Super cyclone Winston kills five in Fiji, fears of health crisis
One of the most powerful storms recorded in southern hemisphere flattens villages
The aftermath of tropical cyclone Winston in Ba, Fiji. The category 5 tropical cyclone. Photograph: EPA
Damage to a school in Ba after the most powerful cyclone in Fiji’s history battered the Pacific island nation. Photograph: AFP
Damaged buildings at an undisclosed location on Fiji, after cyclone Winston hit the Pacific island nation. Photograph: AFP
Fallen trees are seen at the town of Ba in Fiji. Photograph: AFP
The remains of a house in the town of Ba, after it was destroyed by severe tropical cyclone Winston. Photograph: Getty
Downed power lines and flooding are hampering relief efforts in Fiji after one of the most powerful storms recorded in the southern hemisphere tore through the Pacific island nation, flattening remote villages and killing at least five people.
Harsh winds and torrential rains tore up homes and cut power, water and communications links across the nation of about 900,000 people, although Suva, the capital, escaped the brunt after the storm changed direction at the last minute.
Prime minister Frank Bainimarama confirmed the death toll and declared a 30-day state of emergency, with schools ordered to shut and a nationwide curfew extended until Monday morning.
“When we are able we will provide timelines for the return of water and power,” he said, adding that electricity supply to some areas had been deliberately cut to avert further damage.
The archipelago of about 300 islands hit late on Saturday by tropical cyclone Winston, which carried winds of 230km/h that gusted up to 325km/h.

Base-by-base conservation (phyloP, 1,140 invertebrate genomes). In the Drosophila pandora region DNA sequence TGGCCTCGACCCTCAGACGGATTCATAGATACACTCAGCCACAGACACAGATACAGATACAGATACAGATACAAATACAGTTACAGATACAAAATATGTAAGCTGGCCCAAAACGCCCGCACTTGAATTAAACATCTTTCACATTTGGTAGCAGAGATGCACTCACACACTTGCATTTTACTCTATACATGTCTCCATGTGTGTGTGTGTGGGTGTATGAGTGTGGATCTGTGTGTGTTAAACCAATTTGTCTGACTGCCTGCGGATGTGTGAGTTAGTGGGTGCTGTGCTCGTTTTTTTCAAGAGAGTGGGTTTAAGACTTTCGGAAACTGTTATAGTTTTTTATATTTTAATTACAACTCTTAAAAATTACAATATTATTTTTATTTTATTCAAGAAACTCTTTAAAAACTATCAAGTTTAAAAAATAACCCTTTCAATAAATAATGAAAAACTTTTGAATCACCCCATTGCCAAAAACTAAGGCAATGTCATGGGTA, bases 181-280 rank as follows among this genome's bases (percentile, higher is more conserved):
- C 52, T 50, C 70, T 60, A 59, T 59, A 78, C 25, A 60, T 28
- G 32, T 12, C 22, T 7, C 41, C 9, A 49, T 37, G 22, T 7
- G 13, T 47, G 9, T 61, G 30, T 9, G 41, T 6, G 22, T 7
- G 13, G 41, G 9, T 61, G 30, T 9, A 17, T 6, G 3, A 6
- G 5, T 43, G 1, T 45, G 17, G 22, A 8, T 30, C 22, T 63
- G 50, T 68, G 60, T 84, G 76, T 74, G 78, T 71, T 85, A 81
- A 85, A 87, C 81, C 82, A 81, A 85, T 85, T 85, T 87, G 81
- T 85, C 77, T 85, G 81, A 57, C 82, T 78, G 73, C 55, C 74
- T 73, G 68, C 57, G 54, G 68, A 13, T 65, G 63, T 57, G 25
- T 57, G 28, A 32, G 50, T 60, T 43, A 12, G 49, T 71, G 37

Businessman Jay Dayal, who lives near Rakiraki, on the north coast of Fiji’s main island where the cyclone hit land, said the storm damage was extensive.
“I wouldn’t be surprised if people are now starting to go without food,” Dayal said. “It looks like a different country, it doesn’t look like Fiji.”
Humanitarian agencies warned Fiji may be facing a potential health crisis, mainly due to the lack of electricity. Low-lying river areas where hundreds of people live in tin sheds are also particularly vulnerable, aid workers said.
“We need electricity to ensure pumps are working and for sterilization,” Raijeli Nicole, an official of aid agency Oxfam, told Reuters by telephone that flights have been scheduled on Sunday to assess damage in remote areas.
An elderly man died on Koro Island when a roof fell on him, authorities said. In a nearby village, 50 homes were reported to have been destroyed.
People flocked to 758 evacuation centres on Saturday, while tourists hunkered down in hotel ballrooms and conference rooms in coastal areas.
“The images that we’re starting to see roll in are terrifying,” Alice Clements, a UNICEF official based in Suva said by telephone, describing visuals of a car on a building roof and a small plane nose down in debris.
Australian foreign minister Julie Bishop, who offered to send a P-3 Orion aircraft to help in the relief effort, said about 1,200 Australians were registered as being in Fiji, although there could be many more.
Australians are frequent travellers to the archipelago, which gets around 340,000 tourists each year. Airlines Virgin and Jetstar on Saturday suspended flights to Fiji, and the national carrier suspended all flights.